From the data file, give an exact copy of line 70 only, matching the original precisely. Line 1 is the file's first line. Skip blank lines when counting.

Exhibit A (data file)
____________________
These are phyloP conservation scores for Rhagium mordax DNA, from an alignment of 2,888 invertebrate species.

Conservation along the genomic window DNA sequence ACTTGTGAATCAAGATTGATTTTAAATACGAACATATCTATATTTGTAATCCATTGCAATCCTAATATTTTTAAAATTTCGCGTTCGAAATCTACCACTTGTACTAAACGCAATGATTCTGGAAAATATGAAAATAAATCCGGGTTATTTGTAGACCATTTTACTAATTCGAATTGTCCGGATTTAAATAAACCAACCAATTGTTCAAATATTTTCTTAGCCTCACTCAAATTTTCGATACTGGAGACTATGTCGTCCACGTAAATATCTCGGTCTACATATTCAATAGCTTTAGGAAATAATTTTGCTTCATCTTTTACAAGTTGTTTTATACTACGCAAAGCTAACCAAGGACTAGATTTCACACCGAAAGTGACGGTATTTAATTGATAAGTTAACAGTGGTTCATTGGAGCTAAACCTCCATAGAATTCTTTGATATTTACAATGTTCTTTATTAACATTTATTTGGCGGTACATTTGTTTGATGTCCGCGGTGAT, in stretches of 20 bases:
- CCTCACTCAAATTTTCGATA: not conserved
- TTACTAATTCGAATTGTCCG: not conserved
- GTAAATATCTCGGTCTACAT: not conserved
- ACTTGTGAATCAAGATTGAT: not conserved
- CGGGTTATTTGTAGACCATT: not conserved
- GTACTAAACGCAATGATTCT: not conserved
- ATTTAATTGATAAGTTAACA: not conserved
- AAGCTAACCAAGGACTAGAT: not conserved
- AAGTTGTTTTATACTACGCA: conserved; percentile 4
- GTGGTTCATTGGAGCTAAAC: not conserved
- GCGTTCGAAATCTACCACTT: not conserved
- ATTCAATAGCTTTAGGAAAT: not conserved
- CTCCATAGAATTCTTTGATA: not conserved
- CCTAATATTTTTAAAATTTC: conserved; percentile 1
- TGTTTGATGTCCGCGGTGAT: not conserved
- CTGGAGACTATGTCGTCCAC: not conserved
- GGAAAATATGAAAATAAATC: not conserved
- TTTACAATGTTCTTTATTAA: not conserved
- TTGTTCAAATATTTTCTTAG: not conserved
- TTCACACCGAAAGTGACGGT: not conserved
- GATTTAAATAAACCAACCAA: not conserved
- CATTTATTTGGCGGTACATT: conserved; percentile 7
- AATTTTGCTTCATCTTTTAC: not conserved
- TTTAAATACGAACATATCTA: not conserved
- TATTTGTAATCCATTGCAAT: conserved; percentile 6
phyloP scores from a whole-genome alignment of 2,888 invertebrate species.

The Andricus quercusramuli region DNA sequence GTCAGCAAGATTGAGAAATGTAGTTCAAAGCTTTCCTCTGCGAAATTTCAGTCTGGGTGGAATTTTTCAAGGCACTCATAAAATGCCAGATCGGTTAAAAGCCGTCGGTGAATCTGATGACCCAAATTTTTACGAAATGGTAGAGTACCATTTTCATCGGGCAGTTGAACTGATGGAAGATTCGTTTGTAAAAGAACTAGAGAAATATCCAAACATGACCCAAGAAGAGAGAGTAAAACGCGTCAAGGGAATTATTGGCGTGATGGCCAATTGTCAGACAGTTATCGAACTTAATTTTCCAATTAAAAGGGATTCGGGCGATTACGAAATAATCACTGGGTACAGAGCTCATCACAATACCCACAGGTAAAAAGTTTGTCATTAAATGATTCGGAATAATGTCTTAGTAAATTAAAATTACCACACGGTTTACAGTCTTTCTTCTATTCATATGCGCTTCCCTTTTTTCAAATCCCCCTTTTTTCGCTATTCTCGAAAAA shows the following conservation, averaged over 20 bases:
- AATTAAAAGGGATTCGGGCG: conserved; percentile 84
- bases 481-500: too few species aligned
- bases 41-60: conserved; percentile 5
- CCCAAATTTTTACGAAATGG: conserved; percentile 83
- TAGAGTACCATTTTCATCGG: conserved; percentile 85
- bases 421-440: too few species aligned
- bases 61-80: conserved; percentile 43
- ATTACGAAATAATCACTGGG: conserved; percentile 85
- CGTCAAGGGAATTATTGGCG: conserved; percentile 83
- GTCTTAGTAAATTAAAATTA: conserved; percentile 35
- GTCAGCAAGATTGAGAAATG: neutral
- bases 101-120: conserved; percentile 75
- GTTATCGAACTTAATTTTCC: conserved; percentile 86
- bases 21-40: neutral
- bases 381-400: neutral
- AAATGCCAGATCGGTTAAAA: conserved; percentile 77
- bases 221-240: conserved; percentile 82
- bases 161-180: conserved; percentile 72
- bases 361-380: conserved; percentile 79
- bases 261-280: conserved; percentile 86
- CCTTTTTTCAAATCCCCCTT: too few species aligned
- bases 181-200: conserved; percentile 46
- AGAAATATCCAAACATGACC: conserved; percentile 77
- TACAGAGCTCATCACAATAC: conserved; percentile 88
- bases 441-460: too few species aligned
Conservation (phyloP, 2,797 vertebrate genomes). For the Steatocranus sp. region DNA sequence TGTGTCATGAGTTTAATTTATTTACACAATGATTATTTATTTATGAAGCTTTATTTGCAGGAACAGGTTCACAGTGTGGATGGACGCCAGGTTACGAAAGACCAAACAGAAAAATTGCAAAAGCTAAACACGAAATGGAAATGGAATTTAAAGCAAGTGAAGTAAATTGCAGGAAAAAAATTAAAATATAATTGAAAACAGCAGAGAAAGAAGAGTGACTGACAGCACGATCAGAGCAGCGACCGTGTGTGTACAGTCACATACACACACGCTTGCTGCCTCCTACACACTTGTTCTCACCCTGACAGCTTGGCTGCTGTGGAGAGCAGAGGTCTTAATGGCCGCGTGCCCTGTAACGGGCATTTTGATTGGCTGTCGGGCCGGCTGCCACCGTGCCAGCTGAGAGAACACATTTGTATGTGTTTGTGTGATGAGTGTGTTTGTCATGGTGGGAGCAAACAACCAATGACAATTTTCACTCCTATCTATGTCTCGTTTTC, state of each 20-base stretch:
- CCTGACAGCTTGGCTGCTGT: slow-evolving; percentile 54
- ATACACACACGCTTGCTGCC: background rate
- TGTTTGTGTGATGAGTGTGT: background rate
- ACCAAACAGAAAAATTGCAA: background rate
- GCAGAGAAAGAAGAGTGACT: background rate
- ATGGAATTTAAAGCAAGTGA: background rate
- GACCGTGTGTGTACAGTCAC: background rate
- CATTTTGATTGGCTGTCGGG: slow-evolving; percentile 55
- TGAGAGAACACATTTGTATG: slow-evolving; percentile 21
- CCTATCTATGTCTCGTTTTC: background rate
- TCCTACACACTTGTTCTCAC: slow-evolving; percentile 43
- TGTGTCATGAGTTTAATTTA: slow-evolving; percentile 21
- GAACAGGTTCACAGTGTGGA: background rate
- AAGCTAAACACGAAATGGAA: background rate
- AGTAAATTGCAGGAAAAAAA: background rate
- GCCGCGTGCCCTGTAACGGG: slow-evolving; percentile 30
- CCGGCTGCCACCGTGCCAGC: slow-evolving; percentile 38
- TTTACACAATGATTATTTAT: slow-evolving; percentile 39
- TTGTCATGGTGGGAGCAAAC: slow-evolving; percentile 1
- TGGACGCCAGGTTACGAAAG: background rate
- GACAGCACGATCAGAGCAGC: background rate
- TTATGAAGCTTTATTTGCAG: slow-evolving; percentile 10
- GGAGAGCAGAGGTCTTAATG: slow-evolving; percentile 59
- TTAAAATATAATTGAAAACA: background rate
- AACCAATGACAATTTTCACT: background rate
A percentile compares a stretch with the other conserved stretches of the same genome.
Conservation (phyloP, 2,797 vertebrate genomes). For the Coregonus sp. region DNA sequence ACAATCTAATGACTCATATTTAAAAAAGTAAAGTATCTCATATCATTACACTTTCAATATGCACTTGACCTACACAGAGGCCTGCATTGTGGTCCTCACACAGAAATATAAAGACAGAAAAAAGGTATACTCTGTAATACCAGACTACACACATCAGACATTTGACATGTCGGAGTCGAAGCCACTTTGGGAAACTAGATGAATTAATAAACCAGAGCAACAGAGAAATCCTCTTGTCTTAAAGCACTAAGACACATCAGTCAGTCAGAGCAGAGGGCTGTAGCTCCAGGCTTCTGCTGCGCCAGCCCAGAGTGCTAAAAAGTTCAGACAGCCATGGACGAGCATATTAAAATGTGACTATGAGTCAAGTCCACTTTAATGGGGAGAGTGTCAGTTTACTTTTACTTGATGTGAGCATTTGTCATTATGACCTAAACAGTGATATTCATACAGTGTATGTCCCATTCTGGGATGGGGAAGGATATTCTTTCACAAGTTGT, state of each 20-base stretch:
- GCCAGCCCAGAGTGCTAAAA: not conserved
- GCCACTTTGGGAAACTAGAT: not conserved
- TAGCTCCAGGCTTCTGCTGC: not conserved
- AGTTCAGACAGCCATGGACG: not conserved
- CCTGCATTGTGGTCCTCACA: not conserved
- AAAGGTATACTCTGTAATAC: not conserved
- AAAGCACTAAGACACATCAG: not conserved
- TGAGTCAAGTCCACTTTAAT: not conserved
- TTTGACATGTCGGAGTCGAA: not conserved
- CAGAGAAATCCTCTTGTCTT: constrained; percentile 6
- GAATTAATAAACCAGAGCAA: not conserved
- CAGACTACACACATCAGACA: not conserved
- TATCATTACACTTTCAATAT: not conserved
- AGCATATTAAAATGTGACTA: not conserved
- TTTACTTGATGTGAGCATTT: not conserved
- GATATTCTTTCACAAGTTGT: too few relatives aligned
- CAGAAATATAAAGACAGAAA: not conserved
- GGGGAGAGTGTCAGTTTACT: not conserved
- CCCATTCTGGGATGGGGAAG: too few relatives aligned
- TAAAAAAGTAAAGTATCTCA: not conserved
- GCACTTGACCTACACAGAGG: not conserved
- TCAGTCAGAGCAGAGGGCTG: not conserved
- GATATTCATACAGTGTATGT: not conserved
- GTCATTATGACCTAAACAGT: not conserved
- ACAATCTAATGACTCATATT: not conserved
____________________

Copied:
- AGTAAATTGCAGGAAAAAAA: background rate